Invisible Armies -- An Epic History of Guerrilla Warfare from Ancient Times to the Present by Max Boot, Liveright '13, $35, 750 pages, ASIN #0871404249. Index, bibliography, notes, appendix, grouping of b&w glossy images.
The American colonists' role in the Revolutionary War isn't commonly characterized as guerrilla warfare, but as historian Max Boot writes, "Nothing demonstrated the importance of ideology, propaganda, and other relatively new elements of guerilla warfare more powerfully than (that) revolution...." But Boot goes farther than the skirmishes of American rebels....into less-familiar struggles -- Spaniards and Haitians fighting French troops, Greeks fighting the Ottomans, and Italians fighting Habsburgs and Bourbons."
However, the scope of Boot's narrative is much wider than that, beginning in the ancient world, in which "great powers -- from Alexander the Great to Imperial Rome -- discovered that guerrilla armies were much harder to defeat than regular troops." Boot moves deftly from the ancient to modern eras, describing such clashes as the Haitian slave uprising led by the 'Black Spartacus' Touissant L'Ouverture, the Greek War of Independence, and the campaign for Italian unification spearheaded by the charismatic Giuseppe Garibaldi," and such 20th century conflicts as those led by T.E. Lawrence and Vietnam General's Vo Nguyen Giap.
Author Max Boot is the Jeane J. Kirkpatrick Senior Fellow in National Secrity Studies at the Council on Foreign Relations. He lives in New York.
Rainbow Bridge to Monument Valley -- Making the Modern Old West by Thomas J. Harvey, Oklahoma UP '11, $34.95, 248 pages, ASIN #0806141905. Index, bibliography, notes, b&w images sprinkled through text.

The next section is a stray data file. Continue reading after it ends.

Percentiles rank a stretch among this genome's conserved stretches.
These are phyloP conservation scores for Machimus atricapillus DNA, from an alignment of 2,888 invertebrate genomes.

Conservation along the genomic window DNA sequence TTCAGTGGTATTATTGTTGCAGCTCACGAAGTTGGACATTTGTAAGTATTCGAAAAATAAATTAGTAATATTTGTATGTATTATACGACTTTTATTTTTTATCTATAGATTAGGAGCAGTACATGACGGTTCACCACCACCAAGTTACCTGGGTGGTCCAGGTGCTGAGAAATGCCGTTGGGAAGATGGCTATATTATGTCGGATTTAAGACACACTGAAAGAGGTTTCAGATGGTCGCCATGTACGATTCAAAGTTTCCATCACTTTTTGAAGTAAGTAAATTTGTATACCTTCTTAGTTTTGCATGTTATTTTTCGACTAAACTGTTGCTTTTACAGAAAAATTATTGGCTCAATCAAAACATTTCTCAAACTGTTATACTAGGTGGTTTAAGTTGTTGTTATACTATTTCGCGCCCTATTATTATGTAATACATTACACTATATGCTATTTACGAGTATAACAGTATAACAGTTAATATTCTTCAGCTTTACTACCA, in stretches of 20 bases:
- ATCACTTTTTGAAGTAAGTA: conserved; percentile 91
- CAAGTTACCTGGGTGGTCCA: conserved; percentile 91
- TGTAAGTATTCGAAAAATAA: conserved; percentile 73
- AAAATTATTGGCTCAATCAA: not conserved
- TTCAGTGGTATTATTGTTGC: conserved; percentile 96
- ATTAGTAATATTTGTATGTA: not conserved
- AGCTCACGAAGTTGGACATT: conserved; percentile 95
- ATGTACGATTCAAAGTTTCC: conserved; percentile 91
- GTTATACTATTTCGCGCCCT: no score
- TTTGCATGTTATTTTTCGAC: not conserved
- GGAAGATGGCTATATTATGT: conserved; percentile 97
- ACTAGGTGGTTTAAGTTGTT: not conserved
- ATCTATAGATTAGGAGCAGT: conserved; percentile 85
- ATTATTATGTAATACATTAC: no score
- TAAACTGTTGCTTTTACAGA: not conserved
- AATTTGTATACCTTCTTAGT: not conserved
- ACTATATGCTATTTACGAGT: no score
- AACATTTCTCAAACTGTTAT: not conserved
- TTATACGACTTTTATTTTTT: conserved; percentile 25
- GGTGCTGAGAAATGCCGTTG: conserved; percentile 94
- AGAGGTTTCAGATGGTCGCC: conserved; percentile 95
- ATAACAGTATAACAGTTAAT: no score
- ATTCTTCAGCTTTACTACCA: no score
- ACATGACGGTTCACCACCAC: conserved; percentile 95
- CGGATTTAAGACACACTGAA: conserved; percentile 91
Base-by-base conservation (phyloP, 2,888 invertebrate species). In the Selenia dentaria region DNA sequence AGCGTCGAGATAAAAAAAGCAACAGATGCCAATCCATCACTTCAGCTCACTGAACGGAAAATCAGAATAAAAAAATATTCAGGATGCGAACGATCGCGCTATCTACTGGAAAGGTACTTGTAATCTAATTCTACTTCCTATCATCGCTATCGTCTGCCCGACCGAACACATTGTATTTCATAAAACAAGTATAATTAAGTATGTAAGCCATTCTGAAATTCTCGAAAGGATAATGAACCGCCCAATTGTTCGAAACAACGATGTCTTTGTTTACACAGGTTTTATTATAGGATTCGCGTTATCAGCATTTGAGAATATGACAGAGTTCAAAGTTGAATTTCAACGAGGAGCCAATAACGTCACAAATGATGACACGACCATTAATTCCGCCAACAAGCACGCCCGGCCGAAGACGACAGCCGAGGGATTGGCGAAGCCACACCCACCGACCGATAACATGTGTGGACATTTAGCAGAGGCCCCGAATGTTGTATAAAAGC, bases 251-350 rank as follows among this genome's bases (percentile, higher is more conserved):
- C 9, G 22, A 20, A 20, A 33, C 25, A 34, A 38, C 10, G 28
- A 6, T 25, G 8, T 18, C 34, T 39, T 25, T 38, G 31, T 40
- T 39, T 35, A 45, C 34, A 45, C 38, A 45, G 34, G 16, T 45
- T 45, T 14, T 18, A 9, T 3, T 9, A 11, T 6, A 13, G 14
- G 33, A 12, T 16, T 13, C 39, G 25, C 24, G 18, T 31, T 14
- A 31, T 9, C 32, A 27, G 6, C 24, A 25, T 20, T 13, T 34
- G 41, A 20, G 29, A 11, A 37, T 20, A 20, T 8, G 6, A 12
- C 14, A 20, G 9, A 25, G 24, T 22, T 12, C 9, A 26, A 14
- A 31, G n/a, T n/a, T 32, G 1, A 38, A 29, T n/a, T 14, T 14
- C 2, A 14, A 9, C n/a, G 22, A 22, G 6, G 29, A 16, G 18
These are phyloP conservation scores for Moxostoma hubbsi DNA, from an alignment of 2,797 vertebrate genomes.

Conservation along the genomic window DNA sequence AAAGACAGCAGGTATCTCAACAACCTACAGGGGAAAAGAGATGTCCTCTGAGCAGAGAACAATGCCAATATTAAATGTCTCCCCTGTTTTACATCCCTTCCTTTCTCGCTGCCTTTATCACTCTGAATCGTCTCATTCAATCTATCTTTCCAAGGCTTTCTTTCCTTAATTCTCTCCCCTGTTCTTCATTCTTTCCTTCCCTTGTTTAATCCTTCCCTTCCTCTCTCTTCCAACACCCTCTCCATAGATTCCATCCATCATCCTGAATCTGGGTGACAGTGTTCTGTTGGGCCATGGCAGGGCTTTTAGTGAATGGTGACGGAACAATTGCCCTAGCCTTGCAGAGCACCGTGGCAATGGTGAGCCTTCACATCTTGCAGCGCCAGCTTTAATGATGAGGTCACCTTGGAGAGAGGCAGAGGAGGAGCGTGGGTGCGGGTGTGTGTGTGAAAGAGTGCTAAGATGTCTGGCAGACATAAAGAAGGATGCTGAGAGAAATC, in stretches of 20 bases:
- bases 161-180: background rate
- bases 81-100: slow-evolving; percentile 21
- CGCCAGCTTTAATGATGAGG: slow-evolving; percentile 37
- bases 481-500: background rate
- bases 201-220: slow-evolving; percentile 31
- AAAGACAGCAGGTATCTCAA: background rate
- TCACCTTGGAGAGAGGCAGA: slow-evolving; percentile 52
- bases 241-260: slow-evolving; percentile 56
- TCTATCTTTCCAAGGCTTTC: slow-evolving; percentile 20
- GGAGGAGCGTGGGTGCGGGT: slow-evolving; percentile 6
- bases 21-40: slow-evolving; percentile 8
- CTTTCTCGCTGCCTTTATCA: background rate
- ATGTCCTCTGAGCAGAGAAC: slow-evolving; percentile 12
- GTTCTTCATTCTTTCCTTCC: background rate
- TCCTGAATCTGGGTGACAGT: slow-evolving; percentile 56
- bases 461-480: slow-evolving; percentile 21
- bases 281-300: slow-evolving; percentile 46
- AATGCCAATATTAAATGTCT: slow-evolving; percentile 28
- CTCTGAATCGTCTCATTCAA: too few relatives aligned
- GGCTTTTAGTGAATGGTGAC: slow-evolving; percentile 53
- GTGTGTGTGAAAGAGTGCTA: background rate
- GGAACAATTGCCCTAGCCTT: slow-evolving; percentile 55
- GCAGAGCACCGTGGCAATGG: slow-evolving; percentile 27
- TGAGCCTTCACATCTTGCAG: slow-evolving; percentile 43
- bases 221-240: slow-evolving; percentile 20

If you've seen a TV ad trying to sell anything from SUVs to beer and using the stunning red rock landscape of the American landscape as a backdrop, it's a good bet you were gazing at a section of the Southwest from Rainbow Bridge to Monument Valley. For, as journalist Thomas J. Harvey writes, "Twentieth-century popular culture made those places icons of the American West, and advertising continues to exploit their significance today."
But we're getting ahead of ourselves, for it was Navajo Indians and Anglo-Americans who first "created fabrics of meaning" out of one of God's greatest natural gifts by incorporating Rainbow Bridge into the tribe's own origin story "that embodies their religion and worldview." Then came iconic novelist Zane Grey, who traversed the Rainbow Bridge area, reimagined the landscape for his own purposes and, in so doing, erased most of the Navajo inhabitants.
Author Thomas J. Harvey is a reporter for the Salt Lake Tribune and co-editor of Imagining the Big Open: Nature, Identity, and Play in the New West.
The Slaves' Gamble -- Choosing Sides in the War of 1812 by Gene Allen Smith, Palgrave MacMillan '13 paperback, $27, 247 pages, ASIN #0230342086. Notes, no bibliography or index, b&w images sprinkled through text.
From the back cover:
The images that American slavery immediately conjures up are cotton plantations and African Americans locked in bondage. Yet in our nation's youth, the conditions of slavery were very different, and during the War of 1812, the battles with Britain, Spain and various Native American tribes offered diverse possibilities to slaves.
The Slaves' Gamble tells the little-known story of the important roles that slaves played in these military conflicts, and the impact of their actions on the institution of slavery. The way the young nation responded to the slaves sealed their fate from the next half-century until the Civil War. Author Gene Allen Smith draws on a decade of original research and curatorial work to bring to light this extraordinary yet forgotten chapter in the dark saga of American history.
Author Gene Allen Smith teaches history at Texas Christian University and is the curator of history at the Fort Worth Museum of Science and history. He lives in Fort Worth, TX.